Buee, Ethiopia - January 31, 2014 ChildFund Australia - Photo by Jake Lyell.

Three coffee shops next to each other on the same block?  One right across from the other?  This isn’t the left bank of the Seine or downtown DC.  This is Ethiopia!


Sure, coffee is grown and exported from other African countries like Tanzania and Kenya, but only in Ethiopia is coffee cultivated, harvested, roasted, and afterwards widely consumed by the public.  In fact, coffee is deeply entrenched in the fiber of Ethiopian society.

A barista operates an espresso machine in Harar, Ethiopia.

Long before the Italians came to attempt a takeover of the country (they failed), Ethiopians have been savoring sweet espresso, home-style.  The Italian espresso machine did catch on, however, as it has elsewhere, and is nearly as ubiquitous in Ethiopia as the jabena, the traditional kettle in which coffee is prepared here.


Coffee even originates from Ethiopia.  It comes from a region known as Kaffa, from which most languages derive their word for the caffeinated essential.  Below, a boy picks coffee beans outside the town of Butajira, Ethiopia.


Most Ethiopians, like most Westerners, start their morning off with a few cups of fresh coffee.  But coffee here is more than a morning tradition.  The coffee ceremony is an integral part of Ethiopian society and is a show of respect and hospitality to visitors and loved ones.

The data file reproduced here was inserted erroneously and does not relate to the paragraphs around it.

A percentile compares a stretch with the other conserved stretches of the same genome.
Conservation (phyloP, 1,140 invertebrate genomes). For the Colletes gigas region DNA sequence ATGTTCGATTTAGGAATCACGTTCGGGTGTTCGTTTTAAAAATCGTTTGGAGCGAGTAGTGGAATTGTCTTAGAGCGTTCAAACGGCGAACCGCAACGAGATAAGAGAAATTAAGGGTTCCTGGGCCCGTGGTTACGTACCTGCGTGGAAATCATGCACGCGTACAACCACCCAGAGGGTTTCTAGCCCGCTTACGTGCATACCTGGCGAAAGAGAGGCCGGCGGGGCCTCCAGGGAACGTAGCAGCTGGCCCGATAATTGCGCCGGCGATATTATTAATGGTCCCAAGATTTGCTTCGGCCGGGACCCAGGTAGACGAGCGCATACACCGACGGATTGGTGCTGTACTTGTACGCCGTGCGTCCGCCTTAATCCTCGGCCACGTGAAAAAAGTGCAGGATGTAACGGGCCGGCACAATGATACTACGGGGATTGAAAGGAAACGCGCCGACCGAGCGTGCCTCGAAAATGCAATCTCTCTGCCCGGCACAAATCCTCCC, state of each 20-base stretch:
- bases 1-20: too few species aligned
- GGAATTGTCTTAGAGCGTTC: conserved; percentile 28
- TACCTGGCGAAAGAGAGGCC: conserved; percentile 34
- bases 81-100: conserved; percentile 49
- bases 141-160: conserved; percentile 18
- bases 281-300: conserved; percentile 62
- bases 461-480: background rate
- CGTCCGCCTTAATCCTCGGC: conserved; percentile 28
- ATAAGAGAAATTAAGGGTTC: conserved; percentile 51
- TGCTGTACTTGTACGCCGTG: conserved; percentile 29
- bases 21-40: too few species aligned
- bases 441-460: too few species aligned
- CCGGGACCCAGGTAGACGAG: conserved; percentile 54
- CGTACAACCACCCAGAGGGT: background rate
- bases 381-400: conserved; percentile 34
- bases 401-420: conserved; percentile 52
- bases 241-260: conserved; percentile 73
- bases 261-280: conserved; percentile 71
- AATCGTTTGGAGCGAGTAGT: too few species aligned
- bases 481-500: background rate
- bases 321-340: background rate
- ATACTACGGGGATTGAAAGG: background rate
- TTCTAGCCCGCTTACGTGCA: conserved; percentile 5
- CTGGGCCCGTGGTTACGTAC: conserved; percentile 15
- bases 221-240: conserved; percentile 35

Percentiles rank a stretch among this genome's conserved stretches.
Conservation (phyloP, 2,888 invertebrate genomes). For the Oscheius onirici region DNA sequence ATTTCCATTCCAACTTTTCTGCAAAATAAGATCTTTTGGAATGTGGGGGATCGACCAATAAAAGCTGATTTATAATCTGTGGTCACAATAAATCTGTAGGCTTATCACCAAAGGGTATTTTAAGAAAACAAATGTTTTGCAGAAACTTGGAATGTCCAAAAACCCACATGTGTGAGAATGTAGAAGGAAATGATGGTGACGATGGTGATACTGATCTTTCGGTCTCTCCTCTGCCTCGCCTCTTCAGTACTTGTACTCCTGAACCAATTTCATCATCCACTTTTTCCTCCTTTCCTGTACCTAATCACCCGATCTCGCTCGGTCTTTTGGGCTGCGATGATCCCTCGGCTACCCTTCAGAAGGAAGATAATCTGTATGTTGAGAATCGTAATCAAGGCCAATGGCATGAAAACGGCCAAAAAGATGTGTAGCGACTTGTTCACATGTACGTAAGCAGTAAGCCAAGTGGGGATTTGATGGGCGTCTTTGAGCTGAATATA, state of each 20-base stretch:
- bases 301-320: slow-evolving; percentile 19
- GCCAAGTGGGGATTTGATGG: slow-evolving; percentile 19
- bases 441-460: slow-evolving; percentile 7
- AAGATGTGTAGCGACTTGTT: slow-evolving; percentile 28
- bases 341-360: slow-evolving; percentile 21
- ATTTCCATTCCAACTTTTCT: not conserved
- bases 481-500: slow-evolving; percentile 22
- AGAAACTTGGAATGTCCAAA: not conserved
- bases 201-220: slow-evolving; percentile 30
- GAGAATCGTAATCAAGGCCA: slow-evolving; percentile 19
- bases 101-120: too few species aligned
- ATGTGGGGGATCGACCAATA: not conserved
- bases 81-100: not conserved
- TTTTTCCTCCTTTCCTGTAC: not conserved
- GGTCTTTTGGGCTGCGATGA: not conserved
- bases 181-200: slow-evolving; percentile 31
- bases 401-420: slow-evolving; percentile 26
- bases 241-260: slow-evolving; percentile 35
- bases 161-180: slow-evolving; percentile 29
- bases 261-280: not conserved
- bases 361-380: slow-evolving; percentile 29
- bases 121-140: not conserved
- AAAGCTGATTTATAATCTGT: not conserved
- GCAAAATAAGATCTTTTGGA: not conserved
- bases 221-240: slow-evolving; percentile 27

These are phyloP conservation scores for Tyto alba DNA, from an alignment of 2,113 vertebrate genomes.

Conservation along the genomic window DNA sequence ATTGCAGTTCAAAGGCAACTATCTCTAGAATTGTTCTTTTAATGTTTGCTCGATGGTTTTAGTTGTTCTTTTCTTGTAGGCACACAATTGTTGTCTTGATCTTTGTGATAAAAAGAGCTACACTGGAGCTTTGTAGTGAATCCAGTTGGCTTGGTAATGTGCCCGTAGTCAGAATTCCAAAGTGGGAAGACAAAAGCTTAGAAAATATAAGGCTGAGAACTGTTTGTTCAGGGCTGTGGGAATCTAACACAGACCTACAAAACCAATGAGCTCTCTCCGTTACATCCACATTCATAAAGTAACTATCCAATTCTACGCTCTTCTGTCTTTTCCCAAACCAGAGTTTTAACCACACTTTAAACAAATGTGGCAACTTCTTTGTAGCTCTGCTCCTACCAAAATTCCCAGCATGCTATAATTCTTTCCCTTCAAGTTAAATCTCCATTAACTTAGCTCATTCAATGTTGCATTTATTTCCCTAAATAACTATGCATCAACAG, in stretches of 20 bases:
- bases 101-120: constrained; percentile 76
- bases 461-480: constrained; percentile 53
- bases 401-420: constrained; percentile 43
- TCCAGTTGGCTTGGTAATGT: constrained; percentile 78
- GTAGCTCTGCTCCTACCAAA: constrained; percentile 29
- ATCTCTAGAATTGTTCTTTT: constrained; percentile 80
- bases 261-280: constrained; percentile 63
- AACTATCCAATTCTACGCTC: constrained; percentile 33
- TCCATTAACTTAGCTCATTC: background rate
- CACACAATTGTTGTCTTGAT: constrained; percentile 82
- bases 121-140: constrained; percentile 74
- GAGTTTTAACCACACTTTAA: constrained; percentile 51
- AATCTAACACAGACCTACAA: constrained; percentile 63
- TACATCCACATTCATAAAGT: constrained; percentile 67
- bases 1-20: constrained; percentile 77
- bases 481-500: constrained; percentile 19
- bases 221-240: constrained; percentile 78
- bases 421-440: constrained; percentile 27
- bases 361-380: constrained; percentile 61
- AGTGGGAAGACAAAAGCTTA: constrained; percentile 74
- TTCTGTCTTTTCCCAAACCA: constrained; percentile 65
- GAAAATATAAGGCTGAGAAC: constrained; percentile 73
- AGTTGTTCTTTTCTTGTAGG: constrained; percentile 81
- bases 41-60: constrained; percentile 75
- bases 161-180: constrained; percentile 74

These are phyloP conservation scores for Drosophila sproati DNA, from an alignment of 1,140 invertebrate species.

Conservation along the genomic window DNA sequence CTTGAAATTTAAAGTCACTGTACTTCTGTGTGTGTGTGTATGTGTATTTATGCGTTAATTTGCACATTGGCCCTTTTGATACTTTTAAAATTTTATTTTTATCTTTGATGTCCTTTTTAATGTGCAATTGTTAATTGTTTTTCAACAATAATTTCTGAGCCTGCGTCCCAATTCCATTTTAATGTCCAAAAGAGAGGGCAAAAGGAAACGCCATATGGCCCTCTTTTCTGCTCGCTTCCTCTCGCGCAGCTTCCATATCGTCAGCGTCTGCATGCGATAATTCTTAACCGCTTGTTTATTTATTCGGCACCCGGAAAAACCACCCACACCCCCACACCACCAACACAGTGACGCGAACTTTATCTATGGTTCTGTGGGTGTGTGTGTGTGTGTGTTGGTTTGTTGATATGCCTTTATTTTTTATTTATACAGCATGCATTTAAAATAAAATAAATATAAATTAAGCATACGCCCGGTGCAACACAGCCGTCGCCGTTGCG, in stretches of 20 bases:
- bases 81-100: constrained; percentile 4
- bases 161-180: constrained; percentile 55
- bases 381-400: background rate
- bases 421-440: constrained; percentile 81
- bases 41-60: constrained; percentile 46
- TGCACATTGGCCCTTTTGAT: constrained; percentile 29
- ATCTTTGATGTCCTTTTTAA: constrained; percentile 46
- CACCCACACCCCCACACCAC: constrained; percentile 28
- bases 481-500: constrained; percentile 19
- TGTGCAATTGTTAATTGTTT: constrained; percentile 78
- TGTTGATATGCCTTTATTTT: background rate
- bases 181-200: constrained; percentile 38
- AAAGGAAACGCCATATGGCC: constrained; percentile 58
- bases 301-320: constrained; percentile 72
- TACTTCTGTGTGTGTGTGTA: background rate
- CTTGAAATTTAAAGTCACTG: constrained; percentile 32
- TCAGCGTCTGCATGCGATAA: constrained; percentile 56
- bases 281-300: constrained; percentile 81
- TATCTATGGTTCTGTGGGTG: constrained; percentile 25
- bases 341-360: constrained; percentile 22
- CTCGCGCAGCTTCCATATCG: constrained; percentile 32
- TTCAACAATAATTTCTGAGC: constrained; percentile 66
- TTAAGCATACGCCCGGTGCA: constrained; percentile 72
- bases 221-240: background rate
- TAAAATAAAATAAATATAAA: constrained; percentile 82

We might consider ourselves connoisseurs by getting a coffee grinder for the kitchen counter.  Most Ethiopians buy their beans fresh, or in some cases grow them themselves, before roasting them in the coffee ceremony over an open fire.  The beans are then immediately pounded with a mortar and pestle. Talk about fresh!  Like Turkish coffee, the Ethiopians serve theirs small, strong, and, if you request it, sweet.  However, they’ve managed to find a good way to filter out the grounds before serving, so one is not left with a muddy residue at the last sip.


The actual brewing of coffee was said to have begun here long ago by Orthodox Christian monks (Christianity became the state religion in the 4th century).  Today, as the beverage’s popularity has spread across various cultures from the Arab world to Latin America, Ethiopia exports more coffee than any other nation on the continent. As shown below, even children begin enjoying it at a young age.


Below, my colleague from ChildFund Australia, Alicia, serves the photographer a cup of java.  Ethiopia has much to be proud of; I failed to mention earlier that it’s the only country in Africa never having been subjected to Western colonization.  But perhaps Ethiopia should be most proud of giving the world coffee, and thereby ensuring the productivity, and regularity, of much of the world’s workforce.  Indeed we should all make a toast in gratitude to Ethiopia.

Buee, Ethiopia - January 31, 2014 ChildFund Australia - Photo by Jake Lyell.

Buee, Ethiopia - January 31, 2014 ChildFund Australia - Photo by Jake Lyell.